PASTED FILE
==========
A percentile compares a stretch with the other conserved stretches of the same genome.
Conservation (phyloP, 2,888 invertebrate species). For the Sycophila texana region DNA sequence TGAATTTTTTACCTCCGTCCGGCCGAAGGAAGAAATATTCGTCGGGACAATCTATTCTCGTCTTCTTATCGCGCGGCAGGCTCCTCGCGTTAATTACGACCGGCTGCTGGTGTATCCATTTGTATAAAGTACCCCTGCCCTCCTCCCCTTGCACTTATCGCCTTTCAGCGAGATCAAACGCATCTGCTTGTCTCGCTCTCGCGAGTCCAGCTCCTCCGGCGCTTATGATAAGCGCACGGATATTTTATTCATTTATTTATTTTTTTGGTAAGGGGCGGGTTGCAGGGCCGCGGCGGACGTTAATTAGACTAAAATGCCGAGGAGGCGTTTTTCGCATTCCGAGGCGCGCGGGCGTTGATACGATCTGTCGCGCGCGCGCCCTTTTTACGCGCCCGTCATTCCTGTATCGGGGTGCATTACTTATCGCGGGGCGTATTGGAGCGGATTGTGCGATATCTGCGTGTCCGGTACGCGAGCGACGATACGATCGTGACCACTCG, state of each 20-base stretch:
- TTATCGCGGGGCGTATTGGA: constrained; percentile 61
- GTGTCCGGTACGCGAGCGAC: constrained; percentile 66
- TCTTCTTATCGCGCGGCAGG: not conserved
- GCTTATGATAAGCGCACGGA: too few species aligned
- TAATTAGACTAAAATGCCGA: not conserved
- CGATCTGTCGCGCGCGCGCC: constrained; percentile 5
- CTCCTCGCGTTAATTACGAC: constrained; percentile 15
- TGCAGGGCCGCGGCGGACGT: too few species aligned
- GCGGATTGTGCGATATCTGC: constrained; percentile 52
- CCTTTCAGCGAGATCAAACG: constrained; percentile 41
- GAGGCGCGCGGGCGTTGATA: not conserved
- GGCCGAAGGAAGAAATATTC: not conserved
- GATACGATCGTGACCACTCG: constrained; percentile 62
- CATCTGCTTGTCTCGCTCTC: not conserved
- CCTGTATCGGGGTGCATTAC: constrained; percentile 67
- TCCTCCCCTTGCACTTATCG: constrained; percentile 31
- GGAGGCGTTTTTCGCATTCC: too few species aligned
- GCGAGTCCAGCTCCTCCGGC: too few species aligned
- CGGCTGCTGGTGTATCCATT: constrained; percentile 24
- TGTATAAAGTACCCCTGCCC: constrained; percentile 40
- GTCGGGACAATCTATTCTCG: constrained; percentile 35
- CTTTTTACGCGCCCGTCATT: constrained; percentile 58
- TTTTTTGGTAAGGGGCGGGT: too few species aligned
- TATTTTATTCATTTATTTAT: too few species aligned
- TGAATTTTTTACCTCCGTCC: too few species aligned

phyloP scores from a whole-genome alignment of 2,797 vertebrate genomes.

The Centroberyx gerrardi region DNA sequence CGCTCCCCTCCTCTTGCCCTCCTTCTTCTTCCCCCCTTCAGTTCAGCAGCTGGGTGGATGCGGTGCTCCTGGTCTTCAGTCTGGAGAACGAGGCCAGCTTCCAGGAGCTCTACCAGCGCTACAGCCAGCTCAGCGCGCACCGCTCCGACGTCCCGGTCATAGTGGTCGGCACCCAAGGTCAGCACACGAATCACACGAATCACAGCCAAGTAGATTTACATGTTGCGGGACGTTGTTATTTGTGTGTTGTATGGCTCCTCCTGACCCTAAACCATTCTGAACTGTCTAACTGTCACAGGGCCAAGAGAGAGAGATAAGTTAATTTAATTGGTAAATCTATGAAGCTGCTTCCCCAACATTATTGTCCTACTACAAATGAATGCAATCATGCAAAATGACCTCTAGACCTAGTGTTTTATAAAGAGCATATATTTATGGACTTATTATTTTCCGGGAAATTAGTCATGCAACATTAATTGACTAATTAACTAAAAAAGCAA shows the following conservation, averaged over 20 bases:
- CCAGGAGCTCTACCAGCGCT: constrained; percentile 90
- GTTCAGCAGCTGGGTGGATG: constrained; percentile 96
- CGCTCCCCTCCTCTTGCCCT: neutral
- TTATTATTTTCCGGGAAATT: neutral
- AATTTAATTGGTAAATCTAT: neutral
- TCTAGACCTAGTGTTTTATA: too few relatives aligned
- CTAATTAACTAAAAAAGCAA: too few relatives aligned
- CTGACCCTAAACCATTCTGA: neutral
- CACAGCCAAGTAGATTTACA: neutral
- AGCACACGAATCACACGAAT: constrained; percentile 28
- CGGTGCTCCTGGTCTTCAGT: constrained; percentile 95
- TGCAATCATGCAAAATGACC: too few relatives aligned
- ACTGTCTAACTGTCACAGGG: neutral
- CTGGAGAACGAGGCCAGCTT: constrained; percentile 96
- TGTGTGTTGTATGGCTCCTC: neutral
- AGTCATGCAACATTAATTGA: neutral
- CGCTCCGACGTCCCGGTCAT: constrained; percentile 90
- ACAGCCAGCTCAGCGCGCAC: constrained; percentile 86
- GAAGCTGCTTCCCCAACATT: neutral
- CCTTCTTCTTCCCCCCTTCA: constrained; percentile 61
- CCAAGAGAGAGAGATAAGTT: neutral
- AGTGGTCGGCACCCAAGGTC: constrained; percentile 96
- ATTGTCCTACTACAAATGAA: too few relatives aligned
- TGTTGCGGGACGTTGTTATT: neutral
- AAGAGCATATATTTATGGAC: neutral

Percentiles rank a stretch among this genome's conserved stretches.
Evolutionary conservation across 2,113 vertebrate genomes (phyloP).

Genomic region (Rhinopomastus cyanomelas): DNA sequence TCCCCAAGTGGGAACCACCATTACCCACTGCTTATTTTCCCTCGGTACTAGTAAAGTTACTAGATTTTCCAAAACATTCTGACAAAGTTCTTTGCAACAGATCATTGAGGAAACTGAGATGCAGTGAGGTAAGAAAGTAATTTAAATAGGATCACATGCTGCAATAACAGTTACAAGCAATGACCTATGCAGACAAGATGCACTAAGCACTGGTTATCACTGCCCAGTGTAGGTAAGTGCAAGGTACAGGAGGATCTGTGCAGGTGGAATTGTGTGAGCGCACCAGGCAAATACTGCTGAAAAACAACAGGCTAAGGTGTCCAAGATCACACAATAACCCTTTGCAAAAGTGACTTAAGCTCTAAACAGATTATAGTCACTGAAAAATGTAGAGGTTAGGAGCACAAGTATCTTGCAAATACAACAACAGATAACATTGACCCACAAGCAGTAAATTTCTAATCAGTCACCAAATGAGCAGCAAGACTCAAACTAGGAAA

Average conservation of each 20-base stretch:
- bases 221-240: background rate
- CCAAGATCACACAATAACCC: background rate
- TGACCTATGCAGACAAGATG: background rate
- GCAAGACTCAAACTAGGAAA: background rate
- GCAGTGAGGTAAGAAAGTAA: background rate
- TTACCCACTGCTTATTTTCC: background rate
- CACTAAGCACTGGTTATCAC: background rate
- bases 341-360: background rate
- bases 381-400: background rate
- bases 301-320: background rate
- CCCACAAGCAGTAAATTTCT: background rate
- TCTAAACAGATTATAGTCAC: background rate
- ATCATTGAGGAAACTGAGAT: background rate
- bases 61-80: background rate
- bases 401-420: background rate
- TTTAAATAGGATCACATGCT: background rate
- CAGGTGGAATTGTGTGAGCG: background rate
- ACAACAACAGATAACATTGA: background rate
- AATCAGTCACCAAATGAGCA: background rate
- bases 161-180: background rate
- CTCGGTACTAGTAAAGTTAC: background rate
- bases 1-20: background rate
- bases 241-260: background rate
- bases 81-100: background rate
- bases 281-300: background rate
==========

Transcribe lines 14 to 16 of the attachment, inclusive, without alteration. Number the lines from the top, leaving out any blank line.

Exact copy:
- GGCCGAAGGAAGAAATATTC: not conserved
- GATACGATCGTGACCACTCG: constrained; percentile 62
- CATCTGCTTGTCTCGCTCTC: not conserved